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Author Notes:

Corresponding Author: Deirdre A. Hill, Department of Internal Medicine, University of New Mexico School of Medicine, MSC 10 5550, 1 University of New Mexico, Albuquerque, NM 87131-0001, (w) (505) 272-5469 (f) (505) 272-8572, dahill@salud.unm.edu.

We would like to thank Ms. Kimberly Cooke, Mr. Nicolas Eldredge, Ms. Rebecca Sando, Ms. Chanel Jim, Mr. Francisco Martinez, Ms. Nancy Brito, and Ms. Georgia Hufnagel for their assistance in conducting this study.

The authors declare that they do not have a conflict of interest in connection with this manuscript.


Research Funding:

This study was supported by grants R01CA132877 and 2P30CA11810 from the National Cancer Institute (NCI) and NCI contract HSN26120130010I-Task Order HHSN26100005 to the Surveillance Epidemiology End Results (SEER) program.

Breast cancer survival, survival disparities, and guideline-based treatment


Journal Title:

Breast Cancer Research and Treatment


Volume 170, Number 2


, Pages 405-414

Type of Work:

Article | Post-print: After Peer Review


Purpose: The role of appropriate therapy in breast cancer survival and survival disparities by race/ethnicity have not been fully elucidated. We investigated whether guideline-inconsistent therapy contributed to survival differences overall and among Hispanics relative to non-Hispanic white (NHW) women in a case-cohort study. Methods: This study included a 15% random sample of female invasive breast cancer patients diagnosed from 1997–2009 in 6 New Mexico counties and all deaths due to breast cancer-related causes. Information was obtained from comprehensive medical chart reviews. National Comprehensive Cancer Network (NCCN®) guideline-consistent treatment was assessed among white women aged < 70 who were free of contraindications for recommended therapy, had stage I–III tumors, and had survived at least 12 months. Hazard ratios (HRs) and 95% confidence intervals (CIs) for breast cancer death were estimated using Cox proportional hazards models. Results: The median survival was 101 months. The included women represented 4635 patients and 449 breast cancer deaths. Women who met specific NCCN treatment criteria but did not receive radiotherapy (HR 2.3; 95% CI 1.2–4.4) or endocrine therapy (HR 2.0; 95% CI 1.0–4.0) had an increased risk of breast cancer death relative to those who did receive these therapies. Guideline-consistent therapy receipt did not differ between Hispanic and NHW women for chemotherapy (84.2% vs. 81.3%, respectively), radiotherapy (89.2% vs. 91.1%, respectively) or endocrine therapy (89.2% vs. 85.8%, respectively), and it did not influence Hispanic survival disparities. Conclusions: Guideline-concordant receipt of radiotherapy and endocrine therapy contributed to survival as strongly as other established prognostic indicators. Hispanic survival disparities in this population do not appear to be attributable to treatment differences.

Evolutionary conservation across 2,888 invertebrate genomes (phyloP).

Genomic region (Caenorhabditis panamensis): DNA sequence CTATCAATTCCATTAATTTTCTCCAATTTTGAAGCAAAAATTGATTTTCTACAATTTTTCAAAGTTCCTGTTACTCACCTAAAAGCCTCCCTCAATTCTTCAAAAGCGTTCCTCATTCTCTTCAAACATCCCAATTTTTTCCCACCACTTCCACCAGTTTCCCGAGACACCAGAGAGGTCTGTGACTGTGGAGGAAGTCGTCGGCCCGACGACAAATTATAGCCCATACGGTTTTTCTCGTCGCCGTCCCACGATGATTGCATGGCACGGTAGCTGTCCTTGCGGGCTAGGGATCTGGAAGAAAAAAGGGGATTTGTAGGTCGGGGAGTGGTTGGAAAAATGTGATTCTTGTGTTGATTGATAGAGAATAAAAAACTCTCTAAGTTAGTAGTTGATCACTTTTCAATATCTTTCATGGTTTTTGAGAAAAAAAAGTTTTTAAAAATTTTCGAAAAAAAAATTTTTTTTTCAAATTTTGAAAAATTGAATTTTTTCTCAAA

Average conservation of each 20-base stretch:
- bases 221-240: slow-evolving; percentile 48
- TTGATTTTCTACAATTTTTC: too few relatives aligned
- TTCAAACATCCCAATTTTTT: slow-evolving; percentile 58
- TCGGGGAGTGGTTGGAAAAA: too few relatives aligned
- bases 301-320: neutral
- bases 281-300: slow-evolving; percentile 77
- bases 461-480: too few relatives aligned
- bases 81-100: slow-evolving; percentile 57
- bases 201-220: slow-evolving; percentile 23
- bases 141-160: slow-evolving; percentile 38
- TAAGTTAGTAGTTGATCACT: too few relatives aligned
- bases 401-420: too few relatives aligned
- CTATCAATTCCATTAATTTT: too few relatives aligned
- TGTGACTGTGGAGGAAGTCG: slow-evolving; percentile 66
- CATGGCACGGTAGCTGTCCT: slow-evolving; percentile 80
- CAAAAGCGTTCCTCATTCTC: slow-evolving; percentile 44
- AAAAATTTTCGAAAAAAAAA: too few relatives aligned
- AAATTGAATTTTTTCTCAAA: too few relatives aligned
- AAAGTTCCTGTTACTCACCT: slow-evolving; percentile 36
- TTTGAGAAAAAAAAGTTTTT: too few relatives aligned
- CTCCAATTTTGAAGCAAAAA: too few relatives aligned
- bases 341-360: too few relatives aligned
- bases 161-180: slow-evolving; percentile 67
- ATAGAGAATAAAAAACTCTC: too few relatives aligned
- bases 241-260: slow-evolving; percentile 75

Copyright information:

© Springer Science+Business Media, LLC, part of Springer Nature 2018

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